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Sheriff’s office to auction off Astoria Riverwalk Inn debt

Astoria claims Smithart owes $139,195
By Edward Stratton

The Daily Astorian

Published on February 14, 2018 8:17AM

Astoria is looking to collect debt owed by former Astoria Riverwalk Inn operator Brad Smithart through a public auction Thursday.

The Daily Astorian

Astoria is looking to collect debt owed by former Astoria Riverwalk Inn operator Brad Smithart through a public auction Thursday.

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The Clatsop County Sheriff’s Office on Thursday will publicly auction the right to money owed by Portland hotelier Param Hotel Corp. to former Astoria Riverwalk Inn operator Brad Smithart.

Astoria secured a writ of garnishment against Smithart last month in Circuit Court, claiming he owes $139,195 in lodging taxes, attorney fees and interest.

The auction will take place 10 a.m. Thursday at the sheriff’s office in Warrenton. The opening bid will be made by City Attorney Blair Henningsgaard.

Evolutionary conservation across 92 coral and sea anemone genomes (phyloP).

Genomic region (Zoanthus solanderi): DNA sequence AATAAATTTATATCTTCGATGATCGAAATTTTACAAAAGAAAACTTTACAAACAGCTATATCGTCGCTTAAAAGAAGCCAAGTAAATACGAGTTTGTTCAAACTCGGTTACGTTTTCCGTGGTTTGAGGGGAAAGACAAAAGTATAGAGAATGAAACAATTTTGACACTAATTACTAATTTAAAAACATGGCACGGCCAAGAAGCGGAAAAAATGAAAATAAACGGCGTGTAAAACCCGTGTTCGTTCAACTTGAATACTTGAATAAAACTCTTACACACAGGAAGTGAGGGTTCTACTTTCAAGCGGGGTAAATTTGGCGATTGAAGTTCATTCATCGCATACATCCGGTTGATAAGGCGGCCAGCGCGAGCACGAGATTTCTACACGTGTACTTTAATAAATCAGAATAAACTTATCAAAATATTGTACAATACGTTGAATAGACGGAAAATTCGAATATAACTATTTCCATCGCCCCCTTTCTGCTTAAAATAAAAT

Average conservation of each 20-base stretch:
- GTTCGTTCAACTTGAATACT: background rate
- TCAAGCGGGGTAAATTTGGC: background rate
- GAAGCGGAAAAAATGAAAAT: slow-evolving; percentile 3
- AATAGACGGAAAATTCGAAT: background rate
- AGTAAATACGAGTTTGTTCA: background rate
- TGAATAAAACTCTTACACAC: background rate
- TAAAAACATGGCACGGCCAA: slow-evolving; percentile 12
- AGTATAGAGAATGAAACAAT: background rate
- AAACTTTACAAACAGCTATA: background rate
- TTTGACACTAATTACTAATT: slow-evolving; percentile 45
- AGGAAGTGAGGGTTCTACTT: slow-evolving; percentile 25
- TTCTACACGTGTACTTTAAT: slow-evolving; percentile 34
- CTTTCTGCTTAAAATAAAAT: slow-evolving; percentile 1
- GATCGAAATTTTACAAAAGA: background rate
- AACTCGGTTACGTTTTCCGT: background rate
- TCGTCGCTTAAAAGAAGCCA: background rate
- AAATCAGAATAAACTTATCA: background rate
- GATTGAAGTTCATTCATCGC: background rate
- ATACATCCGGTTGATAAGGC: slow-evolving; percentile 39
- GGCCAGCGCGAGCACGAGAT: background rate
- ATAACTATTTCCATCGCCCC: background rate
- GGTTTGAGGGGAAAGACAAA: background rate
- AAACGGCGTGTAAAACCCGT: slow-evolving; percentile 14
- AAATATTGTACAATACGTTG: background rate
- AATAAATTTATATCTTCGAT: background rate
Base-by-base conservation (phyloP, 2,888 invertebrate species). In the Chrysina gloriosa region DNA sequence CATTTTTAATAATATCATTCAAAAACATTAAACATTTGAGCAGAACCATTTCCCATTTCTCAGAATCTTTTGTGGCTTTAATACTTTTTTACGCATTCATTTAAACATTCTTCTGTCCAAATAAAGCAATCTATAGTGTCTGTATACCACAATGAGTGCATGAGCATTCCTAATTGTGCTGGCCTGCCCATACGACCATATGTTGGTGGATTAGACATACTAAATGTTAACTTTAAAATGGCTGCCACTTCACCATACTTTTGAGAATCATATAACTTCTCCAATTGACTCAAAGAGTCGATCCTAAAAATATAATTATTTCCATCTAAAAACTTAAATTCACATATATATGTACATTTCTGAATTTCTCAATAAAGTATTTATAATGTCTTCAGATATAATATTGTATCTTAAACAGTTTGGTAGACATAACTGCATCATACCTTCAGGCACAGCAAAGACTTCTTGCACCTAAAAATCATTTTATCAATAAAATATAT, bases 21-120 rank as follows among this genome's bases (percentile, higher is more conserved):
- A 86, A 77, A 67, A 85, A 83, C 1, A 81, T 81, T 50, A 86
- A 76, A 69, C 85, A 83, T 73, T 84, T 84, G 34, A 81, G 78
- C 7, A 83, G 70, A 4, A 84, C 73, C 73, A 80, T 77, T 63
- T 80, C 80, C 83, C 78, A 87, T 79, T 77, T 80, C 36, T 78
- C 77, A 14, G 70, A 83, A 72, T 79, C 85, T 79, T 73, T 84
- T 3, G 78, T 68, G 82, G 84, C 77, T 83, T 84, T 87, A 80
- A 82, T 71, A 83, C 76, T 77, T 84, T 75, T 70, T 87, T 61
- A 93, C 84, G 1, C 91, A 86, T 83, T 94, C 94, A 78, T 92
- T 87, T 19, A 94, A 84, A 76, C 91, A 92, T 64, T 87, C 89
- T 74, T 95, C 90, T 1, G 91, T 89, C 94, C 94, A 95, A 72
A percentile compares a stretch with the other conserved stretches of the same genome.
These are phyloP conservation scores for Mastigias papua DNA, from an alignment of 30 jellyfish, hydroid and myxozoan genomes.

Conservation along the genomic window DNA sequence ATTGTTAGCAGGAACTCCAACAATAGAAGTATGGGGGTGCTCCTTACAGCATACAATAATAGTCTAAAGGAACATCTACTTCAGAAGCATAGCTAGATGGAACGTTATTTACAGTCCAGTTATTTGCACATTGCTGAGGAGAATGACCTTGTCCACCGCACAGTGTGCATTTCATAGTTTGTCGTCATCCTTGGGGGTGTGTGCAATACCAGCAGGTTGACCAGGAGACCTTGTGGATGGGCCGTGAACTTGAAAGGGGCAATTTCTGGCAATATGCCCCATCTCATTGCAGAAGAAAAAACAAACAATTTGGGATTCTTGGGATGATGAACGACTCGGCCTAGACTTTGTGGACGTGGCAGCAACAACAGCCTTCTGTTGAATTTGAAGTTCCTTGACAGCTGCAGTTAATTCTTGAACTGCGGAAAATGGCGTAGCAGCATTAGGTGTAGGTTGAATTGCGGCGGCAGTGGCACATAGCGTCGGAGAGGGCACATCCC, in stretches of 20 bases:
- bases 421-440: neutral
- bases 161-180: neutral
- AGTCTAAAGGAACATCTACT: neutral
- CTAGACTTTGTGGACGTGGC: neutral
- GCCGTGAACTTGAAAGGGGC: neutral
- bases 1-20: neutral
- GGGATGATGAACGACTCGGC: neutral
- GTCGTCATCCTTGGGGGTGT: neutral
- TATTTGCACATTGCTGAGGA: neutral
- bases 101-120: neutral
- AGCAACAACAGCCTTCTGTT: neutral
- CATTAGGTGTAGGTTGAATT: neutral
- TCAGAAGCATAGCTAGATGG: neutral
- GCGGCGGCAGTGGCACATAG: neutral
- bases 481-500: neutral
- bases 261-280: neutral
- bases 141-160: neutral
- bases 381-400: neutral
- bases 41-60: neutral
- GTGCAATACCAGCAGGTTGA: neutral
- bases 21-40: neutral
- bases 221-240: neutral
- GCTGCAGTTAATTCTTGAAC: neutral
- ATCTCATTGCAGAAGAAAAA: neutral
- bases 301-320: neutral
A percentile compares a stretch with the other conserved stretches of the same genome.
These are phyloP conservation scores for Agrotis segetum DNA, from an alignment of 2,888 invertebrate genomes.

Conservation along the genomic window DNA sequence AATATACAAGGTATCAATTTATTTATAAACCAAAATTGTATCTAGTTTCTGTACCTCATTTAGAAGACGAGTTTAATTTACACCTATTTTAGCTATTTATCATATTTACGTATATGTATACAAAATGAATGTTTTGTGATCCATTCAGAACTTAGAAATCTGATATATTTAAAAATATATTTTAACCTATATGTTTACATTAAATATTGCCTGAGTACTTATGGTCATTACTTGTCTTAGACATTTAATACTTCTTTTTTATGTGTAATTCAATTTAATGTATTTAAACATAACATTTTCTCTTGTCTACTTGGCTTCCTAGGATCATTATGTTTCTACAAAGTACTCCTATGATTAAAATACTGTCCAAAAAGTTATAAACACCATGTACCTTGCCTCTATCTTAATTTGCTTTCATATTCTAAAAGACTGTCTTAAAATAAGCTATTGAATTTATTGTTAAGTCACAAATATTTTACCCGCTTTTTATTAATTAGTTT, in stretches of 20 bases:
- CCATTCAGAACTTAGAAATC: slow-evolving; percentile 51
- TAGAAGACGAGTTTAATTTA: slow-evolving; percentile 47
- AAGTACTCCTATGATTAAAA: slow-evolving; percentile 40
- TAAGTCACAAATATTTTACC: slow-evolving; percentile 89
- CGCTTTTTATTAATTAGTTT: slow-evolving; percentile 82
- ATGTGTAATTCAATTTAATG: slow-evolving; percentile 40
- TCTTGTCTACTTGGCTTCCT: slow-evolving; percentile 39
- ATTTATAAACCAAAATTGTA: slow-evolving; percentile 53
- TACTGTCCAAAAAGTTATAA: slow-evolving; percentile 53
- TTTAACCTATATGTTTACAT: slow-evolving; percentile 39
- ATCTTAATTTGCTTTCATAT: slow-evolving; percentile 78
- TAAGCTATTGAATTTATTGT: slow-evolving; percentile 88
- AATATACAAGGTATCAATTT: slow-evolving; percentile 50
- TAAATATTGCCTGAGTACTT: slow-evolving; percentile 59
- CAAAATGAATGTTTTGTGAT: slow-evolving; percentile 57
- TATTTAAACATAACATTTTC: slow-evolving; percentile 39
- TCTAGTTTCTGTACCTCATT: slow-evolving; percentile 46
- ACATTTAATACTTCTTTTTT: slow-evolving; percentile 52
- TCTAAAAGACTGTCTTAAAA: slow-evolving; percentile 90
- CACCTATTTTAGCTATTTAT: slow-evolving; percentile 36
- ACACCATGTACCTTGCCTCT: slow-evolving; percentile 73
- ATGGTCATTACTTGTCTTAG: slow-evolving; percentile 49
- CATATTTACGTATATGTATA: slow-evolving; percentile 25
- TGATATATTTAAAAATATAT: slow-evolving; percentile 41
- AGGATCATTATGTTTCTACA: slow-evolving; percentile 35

Bidders must have cash or a cashier’s check. The highest bidder will receive a bill of sale and the right to whatever amount Smithart is owed by Param as part of its judgment against the hotel’s owner, the Port of Astoria.

Circuit Court Judge Dawn McIntosh has ruled that the Port is obligated to lease Param the hotel for two years, beginning in November, with a five-year extension option. The head of the company, Ganesh Sonpatki, had tried unsuccessfully since 2014 to take over operation of the hotel from Smithart, offering to pay off the debts he had accumulated with the Port, city and county in exchange for his remaining lease. The Port Commission voted to accept the transfer of the lease, but the deal fell apart.

When Param takes over the hotel, the company would pay $580,000 into an escrow account to satisfy its promise to pay Smithart’s debts, according to the judgment. The Port would receive $273,180 for back-due rent and revenue sharing, the city $115,858 for lodging taxes and the county $4,633 for property taxes. The remainder — $186,327 — would go to Smithart.

But the Port has appealed the court’s decision. The bidder in Thursday’s auction likely wouldn’t see a return on investment until after the case is resolved.

Smithart, who has moved to the East Coast, questioned why the city isn’t waiting for the court case to be resolved.

“It’s a good ol’ boy network,” Smithart said, adding the collection effort by the city might not have happened if he had better connections.

Smithart could have filed for bankruptcy, but he said didn’t feel it would be right. He previously had a plan to repay his debt to the city but quickly fell behind.

“If the sale would have gone through with Ganesh like it was supposed to, then the Port and city would have been paid,” he said.



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